In the film, Knowing (2009), the world was destroyed by a superflare in a story that was loosely based on parts of the Bible.
In the 2015 TV miniseries Heroes Reborn, a superflare-like event is part of the main plot.
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- Maehara, Hiroyuki; Shibayama, Takuya; Notsu, Shota; Notsu, Yuta; Nagao, Takashi; Kusaba, Satoshi; Honda, Satoshi; Nogami, Daisaku; Shibata, Kazunari (24 May 2012). "Superflares on solar-type stars". Nature 485: 478–481. doi:10.1038/nature11063.
- Shibayama, Takuya; Maehara, Hiroyuki; Notsu, Shota; Notsu, Yuta; Nagao, Takashi; Honda, Satoshi; Ishii, Takako T.; Nogami, Daisaku; Shibata, Kazunari (November 2013). "Superflares on solar-type stars observed with Kepler I. Statistical properties of superflares.". Astrophysical Journal Supplement Series 209: 5. doi:10.1088/0067-0049/209/1/5.
- Notsu, Yuta; Shibayama, Takuya; Maehara, Hiroyuki; Notsu, Shota; Nagao, Takashi; Honda, Satoshi; Ishii, Takako T.; Nogami, Daisaku; Shibata, Kazunari (25 June 2013). "Superflares on solar-type stars observed with Kepler II. Photometric variability of superflare-generating stars: a signature of stellar rotation and starspots.". Astrophysical Journal 771: 127. doi:10.1088/0004-637X/771/2/127.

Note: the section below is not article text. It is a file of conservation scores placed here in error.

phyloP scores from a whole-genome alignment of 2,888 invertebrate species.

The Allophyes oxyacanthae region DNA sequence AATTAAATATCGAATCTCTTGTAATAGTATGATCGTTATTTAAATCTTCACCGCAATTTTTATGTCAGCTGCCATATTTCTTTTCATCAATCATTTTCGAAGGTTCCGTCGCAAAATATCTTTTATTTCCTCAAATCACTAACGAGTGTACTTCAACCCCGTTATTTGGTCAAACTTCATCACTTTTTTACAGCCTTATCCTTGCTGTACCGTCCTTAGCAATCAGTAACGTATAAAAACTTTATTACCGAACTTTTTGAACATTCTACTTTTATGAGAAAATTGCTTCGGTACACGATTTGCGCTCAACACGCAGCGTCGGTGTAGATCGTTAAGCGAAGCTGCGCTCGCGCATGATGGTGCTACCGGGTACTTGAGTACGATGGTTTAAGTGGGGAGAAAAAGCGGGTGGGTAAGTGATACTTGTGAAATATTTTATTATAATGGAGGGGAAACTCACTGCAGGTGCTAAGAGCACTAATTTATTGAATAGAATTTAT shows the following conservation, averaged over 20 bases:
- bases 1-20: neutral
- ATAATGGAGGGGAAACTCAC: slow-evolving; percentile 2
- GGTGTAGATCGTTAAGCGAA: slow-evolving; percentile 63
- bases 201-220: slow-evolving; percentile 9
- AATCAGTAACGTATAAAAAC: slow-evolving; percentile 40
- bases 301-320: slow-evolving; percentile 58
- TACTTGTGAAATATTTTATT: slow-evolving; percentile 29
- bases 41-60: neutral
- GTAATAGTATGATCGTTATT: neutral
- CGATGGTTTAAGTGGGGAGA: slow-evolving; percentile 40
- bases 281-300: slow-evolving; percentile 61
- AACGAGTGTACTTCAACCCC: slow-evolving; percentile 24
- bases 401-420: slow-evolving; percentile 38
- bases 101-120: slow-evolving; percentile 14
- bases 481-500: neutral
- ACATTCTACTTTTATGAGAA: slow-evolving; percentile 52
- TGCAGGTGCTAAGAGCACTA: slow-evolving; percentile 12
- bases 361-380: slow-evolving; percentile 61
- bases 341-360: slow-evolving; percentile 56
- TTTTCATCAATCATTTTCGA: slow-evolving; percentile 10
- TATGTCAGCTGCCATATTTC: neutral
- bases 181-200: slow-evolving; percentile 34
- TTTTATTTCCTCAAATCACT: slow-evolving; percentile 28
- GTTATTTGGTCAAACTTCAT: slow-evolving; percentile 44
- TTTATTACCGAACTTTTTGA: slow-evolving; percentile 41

- Walkowicz, Lucianne M.; et al. (13 January 2011). "White-light flares on cool stars in the Kepler Quarter 1 data" (PDF). The Astronomical Journal 141 (2). doi:10.1088/0004-6256/141/2/50.
- Rubenstein, Eric P.; Schaefer, Bradley E. (February 2000). "Are Superflares on Solar Analogues Caused by Extrasolar Planets?". The Astrophysical Journal (http://adsabs.harvard.edu/cgi-bin/nph-bib_query?bibcode=2000ApJ...529.1031R&db_key=AST&high=38e0b7728728235: American Astronomical Society) 529 (2): 1031–1033. arXiv:astro-ph/9909187. Bibcode:2000ApJ...529.1031R. doi:10.1086/308326. Lay summary – Groombridge 1830. putative